Last night I turned out the lights one by one, until the world shrunk down to the puddle of reading lamp next to the bed--a circle too small to hold back the fears and desires I'd managed to ignore during the day. They spread like the dark, settled like the dark, and I was reminded of nights after my brother's death.
There were no easy moments in my grief. There were, however, easier moments. Those were most often the middle of the day, when thoughts about my brother could be buried by distractions: work, errands, exercise, television, books, chores. Evenings were a shaky sigh of relief, a weight dropped the moment before muscles quit. Mornings were harder: the fact of his death the first thought in my conscious mind; the realization that I'd have to do it all over again, figure out how to live another day without him.
But nights were the worst. All my day distractions stripped, the thoughts I'd been fleeing reared up in retribution. I'd lay down, close my eyes, and wonder about his last conscious moments. I'd press my hands to my throat, to see if I could feel what he felt. I'd catalogue all the ways I had failed him. I'd strain my ears in the quiet, sure I could hear death coming next for me.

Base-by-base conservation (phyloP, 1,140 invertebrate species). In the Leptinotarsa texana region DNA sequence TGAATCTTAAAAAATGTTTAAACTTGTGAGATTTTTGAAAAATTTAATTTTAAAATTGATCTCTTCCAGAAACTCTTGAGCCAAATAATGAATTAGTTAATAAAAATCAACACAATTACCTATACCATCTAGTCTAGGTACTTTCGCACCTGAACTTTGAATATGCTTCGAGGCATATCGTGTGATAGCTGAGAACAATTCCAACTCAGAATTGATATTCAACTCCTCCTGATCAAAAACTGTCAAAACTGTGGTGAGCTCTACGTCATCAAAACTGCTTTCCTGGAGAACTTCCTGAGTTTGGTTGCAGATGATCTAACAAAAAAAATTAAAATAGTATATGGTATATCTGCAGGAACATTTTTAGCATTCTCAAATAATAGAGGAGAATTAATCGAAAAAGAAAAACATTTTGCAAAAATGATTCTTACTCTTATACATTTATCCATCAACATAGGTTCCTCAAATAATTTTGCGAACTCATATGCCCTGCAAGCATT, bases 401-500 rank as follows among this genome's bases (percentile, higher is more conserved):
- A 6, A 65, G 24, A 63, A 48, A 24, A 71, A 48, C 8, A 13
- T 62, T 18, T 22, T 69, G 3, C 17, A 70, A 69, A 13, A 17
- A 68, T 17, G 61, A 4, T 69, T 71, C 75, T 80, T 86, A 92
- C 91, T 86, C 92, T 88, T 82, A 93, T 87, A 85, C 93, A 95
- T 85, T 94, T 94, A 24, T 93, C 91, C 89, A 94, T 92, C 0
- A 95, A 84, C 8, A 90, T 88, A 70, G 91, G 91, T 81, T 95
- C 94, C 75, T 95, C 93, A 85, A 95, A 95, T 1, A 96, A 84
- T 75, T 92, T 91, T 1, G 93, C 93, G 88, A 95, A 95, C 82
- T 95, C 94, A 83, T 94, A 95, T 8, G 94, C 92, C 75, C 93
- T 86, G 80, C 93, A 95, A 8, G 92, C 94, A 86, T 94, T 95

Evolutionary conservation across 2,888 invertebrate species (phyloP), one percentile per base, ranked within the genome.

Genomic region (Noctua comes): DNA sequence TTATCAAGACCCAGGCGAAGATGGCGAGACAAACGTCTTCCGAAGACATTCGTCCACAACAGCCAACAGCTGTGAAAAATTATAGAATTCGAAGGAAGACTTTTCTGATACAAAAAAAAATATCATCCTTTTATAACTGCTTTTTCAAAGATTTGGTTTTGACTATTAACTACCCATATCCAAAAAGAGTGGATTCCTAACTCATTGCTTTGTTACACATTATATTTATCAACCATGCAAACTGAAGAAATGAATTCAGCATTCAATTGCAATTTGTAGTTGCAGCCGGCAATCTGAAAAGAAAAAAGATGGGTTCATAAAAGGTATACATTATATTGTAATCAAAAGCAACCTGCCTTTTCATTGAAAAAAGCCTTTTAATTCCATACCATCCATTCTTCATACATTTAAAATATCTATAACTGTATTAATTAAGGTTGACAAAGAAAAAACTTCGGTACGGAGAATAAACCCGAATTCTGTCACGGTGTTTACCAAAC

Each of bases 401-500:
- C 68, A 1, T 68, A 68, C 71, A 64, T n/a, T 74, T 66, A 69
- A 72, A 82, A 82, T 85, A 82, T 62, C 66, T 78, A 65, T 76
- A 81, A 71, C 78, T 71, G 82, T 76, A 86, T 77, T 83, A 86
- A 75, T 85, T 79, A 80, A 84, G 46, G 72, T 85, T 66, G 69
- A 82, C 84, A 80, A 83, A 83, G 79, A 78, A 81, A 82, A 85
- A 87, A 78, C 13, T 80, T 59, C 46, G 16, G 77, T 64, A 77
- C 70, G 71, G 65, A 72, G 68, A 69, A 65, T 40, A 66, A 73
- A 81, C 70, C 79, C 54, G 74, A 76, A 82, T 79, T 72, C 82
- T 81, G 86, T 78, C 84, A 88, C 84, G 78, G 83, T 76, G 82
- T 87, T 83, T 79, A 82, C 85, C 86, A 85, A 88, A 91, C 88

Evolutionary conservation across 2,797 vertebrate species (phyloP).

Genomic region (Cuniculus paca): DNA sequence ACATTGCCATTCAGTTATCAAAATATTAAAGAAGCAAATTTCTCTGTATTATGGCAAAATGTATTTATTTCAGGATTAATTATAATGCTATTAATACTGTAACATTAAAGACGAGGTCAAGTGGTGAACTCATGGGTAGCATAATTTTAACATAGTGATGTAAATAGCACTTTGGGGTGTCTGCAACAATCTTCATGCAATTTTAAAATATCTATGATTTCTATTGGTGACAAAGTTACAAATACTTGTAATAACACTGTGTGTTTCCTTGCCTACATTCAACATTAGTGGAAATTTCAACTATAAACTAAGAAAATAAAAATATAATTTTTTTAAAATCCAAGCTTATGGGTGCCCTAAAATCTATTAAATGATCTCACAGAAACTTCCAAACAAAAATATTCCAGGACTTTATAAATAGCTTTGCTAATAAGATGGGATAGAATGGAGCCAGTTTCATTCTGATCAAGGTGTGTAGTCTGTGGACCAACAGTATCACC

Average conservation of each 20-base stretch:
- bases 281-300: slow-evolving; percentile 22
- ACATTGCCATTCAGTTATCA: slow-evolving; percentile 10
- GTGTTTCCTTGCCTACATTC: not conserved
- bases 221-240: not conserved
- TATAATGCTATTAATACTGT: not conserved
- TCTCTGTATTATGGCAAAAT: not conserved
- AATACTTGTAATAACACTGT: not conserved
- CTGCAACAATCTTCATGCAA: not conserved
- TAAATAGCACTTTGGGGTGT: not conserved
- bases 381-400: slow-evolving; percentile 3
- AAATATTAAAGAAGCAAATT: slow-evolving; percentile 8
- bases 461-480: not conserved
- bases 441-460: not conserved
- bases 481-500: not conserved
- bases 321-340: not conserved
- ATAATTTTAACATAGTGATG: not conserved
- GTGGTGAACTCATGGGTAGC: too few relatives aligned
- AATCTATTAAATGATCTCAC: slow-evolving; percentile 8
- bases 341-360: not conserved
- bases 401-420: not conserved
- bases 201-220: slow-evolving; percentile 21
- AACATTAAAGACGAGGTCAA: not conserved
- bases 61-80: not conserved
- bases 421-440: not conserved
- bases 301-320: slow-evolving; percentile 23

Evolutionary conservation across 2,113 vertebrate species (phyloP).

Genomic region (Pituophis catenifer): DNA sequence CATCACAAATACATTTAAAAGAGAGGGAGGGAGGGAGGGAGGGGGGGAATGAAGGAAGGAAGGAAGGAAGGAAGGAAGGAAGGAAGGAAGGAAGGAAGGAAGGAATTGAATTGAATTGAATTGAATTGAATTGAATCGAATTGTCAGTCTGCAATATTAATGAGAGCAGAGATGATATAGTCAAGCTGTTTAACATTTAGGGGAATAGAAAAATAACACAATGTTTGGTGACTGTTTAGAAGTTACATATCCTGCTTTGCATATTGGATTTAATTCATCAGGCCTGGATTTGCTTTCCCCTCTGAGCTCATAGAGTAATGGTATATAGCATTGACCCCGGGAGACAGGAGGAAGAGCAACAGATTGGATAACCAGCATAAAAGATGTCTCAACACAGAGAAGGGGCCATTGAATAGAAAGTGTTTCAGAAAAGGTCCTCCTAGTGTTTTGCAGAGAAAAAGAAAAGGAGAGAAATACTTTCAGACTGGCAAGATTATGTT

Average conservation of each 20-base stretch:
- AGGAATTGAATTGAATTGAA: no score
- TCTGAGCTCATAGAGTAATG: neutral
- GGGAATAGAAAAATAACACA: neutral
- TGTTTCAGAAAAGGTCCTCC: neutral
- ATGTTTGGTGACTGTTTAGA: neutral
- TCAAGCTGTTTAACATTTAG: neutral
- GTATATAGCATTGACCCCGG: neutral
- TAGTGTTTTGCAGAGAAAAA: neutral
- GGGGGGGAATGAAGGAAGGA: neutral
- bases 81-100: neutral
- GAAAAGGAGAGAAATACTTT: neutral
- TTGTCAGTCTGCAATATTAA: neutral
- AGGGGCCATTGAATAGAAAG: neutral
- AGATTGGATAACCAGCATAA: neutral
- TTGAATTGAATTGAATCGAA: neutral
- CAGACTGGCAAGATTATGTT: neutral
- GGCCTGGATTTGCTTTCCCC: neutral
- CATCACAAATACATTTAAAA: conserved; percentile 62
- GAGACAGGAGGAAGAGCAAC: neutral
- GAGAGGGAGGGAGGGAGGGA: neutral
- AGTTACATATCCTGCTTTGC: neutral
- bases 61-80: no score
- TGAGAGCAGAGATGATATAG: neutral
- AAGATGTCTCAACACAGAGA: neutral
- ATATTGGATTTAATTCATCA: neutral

Eventually, thankfully, the sleeping pills would kick in and wash my mind to a blank.
I can't remember when this changed. The first night that something else--an argument with my husband, work nerves, or even excitement--kept me awake. The first morning that, instead of Matt, I thought of breakfast or how much I had to pee. There wasn't a day when the grief magically disappeared.
There was, however, the day when I realized the grief was gone--and had been so for some time. I was sitting on a beach in the sun in northern California, alone, watching the Pacific crash against the earth. I was thinking about how my brother had never seen the Pacific. The thought didn't stab me, it was just there. Just a thought. I asked him to come and sit with me, to watch the waves and feel the sand and the sun and the expansiveness of sky, air, wind.
On the drive back to the apartment where I was staying, I rolled down the windows of the car and let everything in. I felt so alive, so free, that my heart swelled enough to stretch its seams. It was a different kind of ache, but I knew that somehow it came from the same place.